Methods Enzymol 2016 6;568:113-38. Epub 2015 Nov 6.

Department of Molecular & Integrative Physiology, Department of Medicine, University of Michigan, Ann Arbor, Michigan, USA; VA Ann Arbor Healthcare System, Ann Arbor, Michigan, USA.

Intermediate filament (IF) proteins are known to be regulated by a number of posttranslational modifications (PTMs). Phosphorylation is the best-studied IF PTM, whereas ubiquitination, sumoylation, acetylation, glycosylation, ADP-ribosylation, farnesylation, and transamidation are less understood in functional terms but are known to regulate specific IFs under various contexts. The number and diversity of IF PTMs is certain to grow along with rapid advances in proteomic technologies. Therefore, the need for a greater understanding of the implications of PTMs to the structure, organization, and function of the IF cytoskeleton has become more apparent with the increased availability of data from global profiling studies of normal and diseased specimens. This chapter will provide information on established methods for the isolation and monitoring of IF PTMs along with the key reagents that are necessary to carry out these experiments.
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http://dx.doi.org/10.1016/bs.mie.2015.09.005DOI Listing
http://www.ncbi.nlm.nih.gov/pmc/articles/PMC4855289PMC
October 2016

PKC412 normalizes mutation-related keratin filament disruption and hepatic injury in mice by promoting keratin-myosin binding.

Hepatology 2015 Dec 25;62(6):1858-69. Epub 2015 Aug 25.

Departments of Molecular & Integrative Physiology and of Medicine, University of Michigan, Ann Arbor, MI.

Unlabelled: Keratins, among other cytoskeletal intermediate filament proteins, are mutated at a highly conserved arginine with consequent severe disease phenotypes due to disruption of keratin filament organization. We screened a kinase inhibitor library, using A549 cells that are transduced with a lentivirus keratin 18 (K18) construct, to identify compounds that normalize filament disruption due to K18 Arg90Cys mutation at the conserved arginine. High-throughput screening showed that PKC412, a multikinase inhibitor, ameliorated K18 Arg90Cys-mediated keratin filament disruption in cells and in the livers of previously described transgenic mice that overexpress K18 Arg90Cys. Furthermore, PKC412 protected cultured A549 cells that express mutant or wild-type K18 and mouse livers of the K18 Arg90Cys-overexpressing transgenic mice from Fas-induced apoptosis. Proteomic analysis of proteins that associated with keratins after exposure of K18-expressing A549 cells to PKC412 showed that nonmuscle myosin heavy chain-IIA (NMHC-IIA) partitions with the keratin fraction. The nonmuscle myosin-IIA (NM-IIA) association with keratins was confirmed by immune staining and by coimmunoprecipitation. The keratin-myosin association is myosin dephosphorylation-dependent; occurs with K8, the obligate K18 partner; is enhanced by PKC412 in cells and mouse liver; and is blocked by hyperphosphorylation conditions in cultured cells and mouse liver. Furthermore, NMHC-IIA knockdown inhibits PKC412-mediated normalization of K18 R90C filaments.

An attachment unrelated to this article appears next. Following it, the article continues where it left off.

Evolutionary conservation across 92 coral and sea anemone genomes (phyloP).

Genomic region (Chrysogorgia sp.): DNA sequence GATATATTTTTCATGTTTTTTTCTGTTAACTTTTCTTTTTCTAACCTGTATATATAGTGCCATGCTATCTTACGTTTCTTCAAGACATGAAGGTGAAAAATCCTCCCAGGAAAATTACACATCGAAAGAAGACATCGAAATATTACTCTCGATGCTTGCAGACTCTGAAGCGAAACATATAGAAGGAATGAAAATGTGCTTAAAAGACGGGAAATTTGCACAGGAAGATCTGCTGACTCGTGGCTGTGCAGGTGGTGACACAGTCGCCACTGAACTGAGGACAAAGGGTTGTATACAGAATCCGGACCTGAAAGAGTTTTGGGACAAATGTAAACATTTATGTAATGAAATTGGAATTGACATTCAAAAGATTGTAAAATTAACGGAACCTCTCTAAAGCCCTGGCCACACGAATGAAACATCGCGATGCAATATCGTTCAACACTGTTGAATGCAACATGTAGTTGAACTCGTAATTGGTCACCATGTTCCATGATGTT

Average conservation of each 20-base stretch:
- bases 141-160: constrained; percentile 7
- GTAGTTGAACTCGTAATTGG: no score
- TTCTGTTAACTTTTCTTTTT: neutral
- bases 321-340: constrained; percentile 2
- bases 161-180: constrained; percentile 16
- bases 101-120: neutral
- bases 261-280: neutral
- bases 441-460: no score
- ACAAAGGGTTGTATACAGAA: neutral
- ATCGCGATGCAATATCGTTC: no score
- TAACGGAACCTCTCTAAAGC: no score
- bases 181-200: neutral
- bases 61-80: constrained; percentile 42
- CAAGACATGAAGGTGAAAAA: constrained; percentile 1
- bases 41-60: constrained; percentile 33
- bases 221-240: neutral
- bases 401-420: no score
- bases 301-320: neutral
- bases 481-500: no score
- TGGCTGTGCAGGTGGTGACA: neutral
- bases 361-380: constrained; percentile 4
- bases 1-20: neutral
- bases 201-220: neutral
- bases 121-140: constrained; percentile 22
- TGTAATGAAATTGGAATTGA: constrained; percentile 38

Conclusion: The inhibitor PKC412 normalizes K18 Arg90Cys mutation-induced filament disruption and disorganization by enhancing keratin association with NM-IIA in a myosin dephosphorylation-regulated manner. Targeting of intermediate filament disorganization by compounds that alter keratin interaction with their associated proteins offers a potential novel therapeutic approach for keratin and possibly other intermediate filament protein-associated diseases.
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http://dx.doi.org/10.1002/hep.27965DOI Listing
http://www.ncbi.nlm.nih.gov/pmc/articles/PMC4681638PMC
December 2015

Alternative splicing of human NT5E in cirrhosis and hepatocellular carcinoma produces a negative regulator of ecto-5'-nucleotidase (CD73).

Mol Biol Cell 2014 Dec 8;25(25):4024-33. Epub 2014 Oct 8.

Departments of Molecular and Integrative Physiology, University of Michigan, Ann Arbor, MI 48109 Departments of Medicine, University of Michigan, Ann Arbor, MI 48109.

Ecto-5'-nucleotidase (CD73), encoded by NT5E, is the major enzymatic source of extracellular adenosine. CD73 controls numerous pathophysiological responses and is a potential disease target, but its regulation is poorly understood. We examined NT5E regulation by alternative splicing. Genomic database analysis of human transcripts led us to identify NT5E-2, a novel splice variant that was expressed at low abundance in normal human tissues but was significantly up-regulated in cirrhosis and hepatocellular carcinoma (HCC). NT5E-2 encodes a shorter CD73 isoform we named CD73S. The presence of CD73S protein, which lacks 50 amino acids, was detected in HCC using an isoform-specific antibody. A noncanonical mouse mRNA, similar to human CD73S, was observed, but the corresponding protein was undetectable. The two human isoforms exhibited functional differences, such that ectopic expression of canonical CD73 (CD73L) in human HepG2 cells was associated with decreased expression of the proliferation marker Ki67, whereas CD73S expression did not have an effect on Ki67 expression. CD73S was glycosylated, catalytically inactive, unable to dimerize, and complexed intracellularly with the endoplasmic reticulum chaperone calnexin. Furthermore, CD73S complexed with CD73L and promoted proteasome-dependent CD73L degradation. The findings reveal species-specific CD73 regulation, with potential significance to cancer, fibrosis, and other diseases characterized by changes in CD73 expression and function.